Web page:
House Prices Still Falling In England And Wales

House prices in England and Wales continued to fall in April, dropping by 0.3 per cent compared with the previous month and by one per cent since the same time last year. Figures from the Land Registry...

House prices in England and Wales continued to fall in April, dropping by 0.3 per cent compared with the previous month and by one per cent since the same time last year. Figures from the Land Registry show the average property price stood at GBP160,417 last month, compared with GBP160,372 in March. The West Midlands experienced the biggest month-on-month fall at 2.7 per cent, while Yorkshire and the Humber saw the largest annual drop at 5.6 per cent.

However, some regions did see house price increases in April. London recorded both the highest monthly and annual rises at 5.1 per cent for both. EA Shaw, a property consultancy, recently said foreign buyers are flocking to the capital thanks to its safe haven status in the face of the ongoing eurozone crisis.

Elsewhere, the north-east, which had the biggest month-on-month rise in March at 5.6 per cent, experienced a 2.1 per cent drop in April. The Land Registry's figures also show that more than 51,000 home sale prices were sent for registration in April, with values starting at GBP8,000 and going up to as much as GBP55 million. Completed property sales rose by nine per cent in February - the most up-to-date statistics available for this metric - to reach 43,331.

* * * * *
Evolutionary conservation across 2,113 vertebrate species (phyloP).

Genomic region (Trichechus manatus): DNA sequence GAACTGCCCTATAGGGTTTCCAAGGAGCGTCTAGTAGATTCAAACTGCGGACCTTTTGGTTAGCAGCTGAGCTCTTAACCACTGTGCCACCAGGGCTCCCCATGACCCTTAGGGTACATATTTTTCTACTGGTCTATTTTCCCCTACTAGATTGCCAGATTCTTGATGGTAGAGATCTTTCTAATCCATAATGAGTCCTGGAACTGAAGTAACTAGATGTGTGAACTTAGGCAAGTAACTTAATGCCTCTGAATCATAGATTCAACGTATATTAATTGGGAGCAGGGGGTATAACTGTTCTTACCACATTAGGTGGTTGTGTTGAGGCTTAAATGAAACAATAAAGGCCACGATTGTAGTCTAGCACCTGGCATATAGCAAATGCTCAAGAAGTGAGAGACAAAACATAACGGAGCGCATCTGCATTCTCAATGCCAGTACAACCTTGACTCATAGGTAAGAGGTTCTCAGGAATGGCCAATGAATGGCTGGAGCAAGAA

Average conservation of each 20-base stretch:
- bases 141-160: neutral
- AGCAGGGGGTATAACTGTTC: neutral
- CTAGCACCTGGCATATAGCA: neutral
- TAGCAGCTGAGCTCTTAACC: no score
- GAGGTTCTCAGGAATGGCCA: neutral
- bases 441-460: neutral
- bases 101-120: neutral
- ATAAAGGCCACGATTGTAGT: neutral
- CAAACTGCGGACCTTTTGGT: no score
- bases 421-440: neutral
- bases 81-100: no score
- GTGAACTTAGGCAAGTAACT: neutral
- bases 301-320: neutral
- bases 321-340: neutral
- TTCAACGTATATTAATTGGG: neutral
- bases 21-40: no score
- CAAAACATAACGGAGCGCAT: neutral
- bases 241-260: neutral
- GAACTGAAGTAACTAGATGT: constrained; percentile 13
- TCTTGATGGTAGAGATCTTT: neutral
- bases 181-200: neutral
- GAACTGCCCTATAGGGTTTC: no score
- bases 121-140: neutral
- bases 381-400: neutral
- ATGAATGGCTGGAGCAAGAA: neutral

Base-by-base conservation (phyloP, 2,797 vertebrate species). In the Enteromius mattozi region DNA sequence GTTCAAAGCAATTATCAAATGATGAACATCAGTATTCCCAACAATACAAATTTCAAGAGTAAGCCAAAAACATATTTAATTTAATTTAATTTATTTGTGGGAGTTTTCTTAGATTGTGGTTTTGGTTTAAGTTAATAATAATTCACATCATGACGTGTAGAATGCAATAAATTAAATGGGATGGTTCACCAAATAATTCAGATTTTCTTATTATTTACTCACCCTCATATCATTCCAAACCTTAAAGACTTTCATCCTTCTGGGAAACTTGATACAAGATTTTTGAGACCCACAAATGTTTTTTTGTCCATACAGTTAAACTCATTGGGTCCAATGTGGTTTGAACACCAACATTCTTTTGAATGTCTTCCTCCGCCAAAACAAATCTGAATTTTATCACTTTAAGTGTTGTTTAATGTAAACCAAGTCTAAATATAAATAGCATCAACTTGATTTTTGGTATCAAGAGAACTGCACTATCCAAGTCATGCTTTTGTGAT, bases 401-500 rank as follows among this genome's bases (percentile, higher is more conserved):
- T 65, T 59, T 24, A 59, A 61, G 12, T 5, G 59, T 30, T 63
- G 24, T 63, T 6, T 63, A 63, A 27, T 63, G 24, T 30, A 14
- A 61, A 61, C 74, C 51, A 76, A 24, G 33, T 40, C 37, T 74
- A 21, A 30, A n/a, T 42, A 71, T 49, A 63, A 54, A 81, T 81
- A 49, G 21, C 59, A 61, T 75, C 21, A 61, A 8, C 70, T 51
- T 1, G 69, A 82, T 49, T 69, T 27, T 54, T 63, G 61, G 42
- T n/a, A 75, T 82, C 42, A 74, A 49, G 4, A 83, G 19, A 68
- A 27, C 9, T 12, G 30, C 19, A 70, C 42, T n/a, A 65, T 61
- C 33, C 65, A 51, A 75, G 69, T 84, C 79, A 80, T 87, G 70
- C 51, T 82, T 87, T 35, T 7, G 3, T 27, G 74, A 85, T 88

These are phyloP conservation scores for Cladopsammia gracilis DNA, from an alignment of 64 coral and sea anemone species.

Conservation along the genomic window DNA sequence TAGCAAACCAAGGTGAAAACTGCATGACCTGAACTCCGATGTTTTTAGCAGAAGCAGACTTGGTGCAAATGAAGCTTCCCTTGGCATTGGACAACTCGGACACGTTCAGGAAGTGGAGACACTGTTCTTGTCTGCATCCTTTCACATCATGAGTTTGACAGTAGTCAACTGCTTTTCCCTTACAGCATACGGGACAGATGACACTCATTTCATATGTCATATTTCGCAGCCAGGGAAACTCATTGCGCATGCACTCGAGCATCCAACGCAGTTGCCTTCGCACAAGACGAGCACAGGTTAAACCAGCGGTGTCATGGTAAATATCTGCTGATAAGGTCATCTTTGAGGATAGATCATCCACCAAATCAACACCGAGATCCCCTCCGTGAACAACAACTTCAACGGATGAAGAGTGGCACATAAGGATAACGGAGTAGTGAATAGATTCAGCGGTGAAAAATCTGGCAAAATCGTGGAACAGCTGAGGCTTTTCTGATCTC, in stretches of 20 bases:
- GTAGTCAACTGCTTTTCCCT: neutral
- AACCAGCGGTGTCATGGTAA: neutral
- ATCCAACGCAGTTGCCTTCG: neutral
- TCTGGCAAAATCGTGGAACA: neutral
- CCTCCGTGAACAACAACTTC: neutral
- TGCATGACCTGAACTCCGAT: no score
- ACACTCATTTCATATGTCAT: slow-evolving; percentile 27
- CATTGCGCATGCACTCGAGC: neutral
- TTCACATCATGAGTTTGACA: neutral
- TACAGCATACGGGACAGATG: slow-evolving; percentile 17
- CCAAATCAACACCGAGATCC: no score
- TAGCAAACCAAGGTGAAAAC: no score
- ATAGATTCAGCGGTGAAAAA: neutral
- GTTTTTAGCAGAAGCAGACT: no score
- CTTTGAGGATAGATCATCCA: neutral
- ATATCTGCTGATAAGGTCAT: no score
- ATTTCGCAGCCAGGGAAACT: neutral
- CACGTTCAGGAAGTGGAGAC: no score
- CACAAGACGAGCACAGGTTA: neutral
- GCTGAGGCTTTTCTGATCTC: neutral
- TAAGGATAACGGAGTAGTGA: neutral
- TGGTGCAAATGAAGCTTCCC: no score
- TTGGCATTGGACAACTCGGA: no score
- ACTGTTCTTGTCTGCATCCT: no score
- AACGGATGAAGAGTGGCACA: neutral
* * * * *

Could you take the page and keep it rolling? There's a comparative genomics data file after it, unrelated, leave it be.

The numbers contrast with those from Hometrack, which recently reported a 0.2 per cent rise in English and Welsh property prices for May, compared with increases of 0.2 and 0.1 per cent respectively for March and April. Despite the upward movement in the headline growth figure, the market is unlikely to see significant expansion any time soon, Hometrack research director Richard Donnell said. "Increased mortgage rates and mounting concerns over the impact of the eurozone on the UK's economic growth and employment are likely to keep demand and prices in check as we move into summer," he commented.

- Thursday 31 May 2012

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